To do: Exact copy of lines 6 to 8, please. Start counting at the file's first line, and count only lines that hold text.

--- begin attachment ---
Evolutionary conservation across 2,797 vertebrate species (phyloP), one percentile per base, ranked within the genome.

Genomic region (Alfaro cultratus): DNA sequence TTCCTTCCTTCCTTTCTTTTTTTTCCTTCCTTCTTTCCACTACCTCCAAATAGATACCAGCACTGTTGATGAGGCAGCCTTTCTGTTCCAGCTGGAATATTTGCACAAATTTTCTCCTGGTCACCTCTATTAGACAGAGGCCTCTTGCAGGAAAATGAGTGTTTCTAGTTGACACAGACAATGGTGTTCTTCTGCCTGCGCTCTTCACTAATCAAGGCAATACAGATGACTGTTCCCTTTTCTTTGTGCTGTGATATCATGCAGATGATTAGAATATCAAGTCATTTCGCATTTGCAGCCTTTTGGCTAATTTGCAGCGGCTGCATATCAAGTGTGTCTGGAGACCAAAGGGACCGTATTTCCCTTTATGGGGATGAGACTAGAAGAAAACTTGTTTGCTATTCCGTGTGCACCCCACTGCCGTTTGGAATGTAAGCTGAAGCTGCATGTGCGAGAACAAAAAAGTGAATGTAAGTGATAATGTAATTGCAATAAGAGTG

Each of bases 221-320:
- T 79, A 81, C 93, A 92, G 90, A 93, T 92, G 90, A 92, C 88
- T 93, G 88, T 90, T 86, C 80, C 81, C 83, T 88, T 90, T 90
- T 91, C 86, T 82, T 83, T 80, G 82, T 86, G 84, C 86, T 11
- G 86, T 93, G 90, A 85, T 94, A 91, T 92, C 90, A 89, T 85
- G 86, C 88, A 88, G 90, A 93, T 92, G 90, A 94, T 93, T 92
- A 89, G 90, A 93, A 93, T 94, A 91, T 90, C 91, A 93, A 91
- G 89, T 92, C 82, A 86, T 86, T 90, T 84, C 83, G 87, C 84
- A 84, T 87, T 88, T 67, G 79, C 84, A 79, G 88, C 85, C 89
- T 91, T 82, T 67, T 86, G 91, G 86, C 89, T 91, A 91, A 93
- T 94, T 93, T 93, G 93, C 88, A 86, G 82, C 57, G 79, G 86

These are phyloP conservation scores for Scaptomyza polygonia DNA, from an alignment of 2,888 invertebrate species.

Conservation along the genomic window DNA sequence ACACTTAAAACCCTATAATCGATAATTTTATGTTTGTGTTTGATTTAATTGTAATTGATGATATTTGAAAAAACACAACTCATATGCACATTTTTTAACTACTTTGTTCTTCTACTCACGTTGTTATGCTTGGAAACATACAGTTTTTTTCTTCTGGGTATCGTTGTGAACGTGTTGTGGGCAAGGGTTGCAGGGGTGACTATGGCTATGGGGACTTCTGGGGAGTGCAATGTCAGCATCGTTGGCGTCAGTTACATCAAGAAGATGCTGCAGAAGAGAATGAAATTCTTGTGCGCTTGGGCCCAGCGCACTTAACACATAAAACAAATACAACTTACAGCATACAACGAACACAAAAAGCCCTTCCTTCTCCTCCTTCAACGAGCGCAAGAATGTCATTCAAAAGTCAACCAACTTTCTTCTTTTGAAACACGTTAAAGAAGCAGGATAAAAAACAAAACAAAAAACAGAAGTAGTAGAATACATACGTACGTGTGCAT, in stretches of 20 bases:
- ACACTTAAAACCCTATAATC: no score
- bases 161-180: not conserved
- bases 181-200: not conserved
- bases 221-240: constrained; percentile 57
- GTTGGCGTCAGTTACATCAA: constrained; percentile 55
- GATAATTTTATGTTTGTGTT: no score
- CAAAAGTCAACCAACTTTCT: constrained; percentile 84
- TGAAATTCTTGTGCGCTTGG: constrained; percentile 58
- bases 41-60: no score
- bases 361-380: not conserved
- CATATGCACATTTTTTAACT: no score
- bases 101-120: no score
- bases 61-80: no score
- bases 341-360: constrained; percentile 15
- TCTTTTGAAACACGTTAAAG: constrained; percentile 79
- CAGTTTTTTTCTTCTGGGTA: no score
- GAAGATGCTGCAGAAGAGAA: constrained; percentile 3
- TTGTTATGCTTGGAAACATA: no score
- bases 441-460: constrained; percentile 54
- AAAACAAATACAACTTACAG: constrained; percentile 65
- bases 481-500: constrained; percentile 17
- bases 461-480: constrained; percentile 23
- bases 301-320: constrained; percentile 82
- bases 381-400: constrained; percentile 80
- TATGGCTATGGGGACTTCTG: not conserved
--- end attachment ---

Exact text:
- T 91, C 86, T 82, T 83, T 80, G 82, T 86, G 84, C 86, T 11
- G 86, T 93, G 90, A 85, T 94, A 91, T 92, C 90, A 89, T 85
- G 86, C 88, A 88, G 90, A 93, T 92, G 90, A 94, T 93, T 92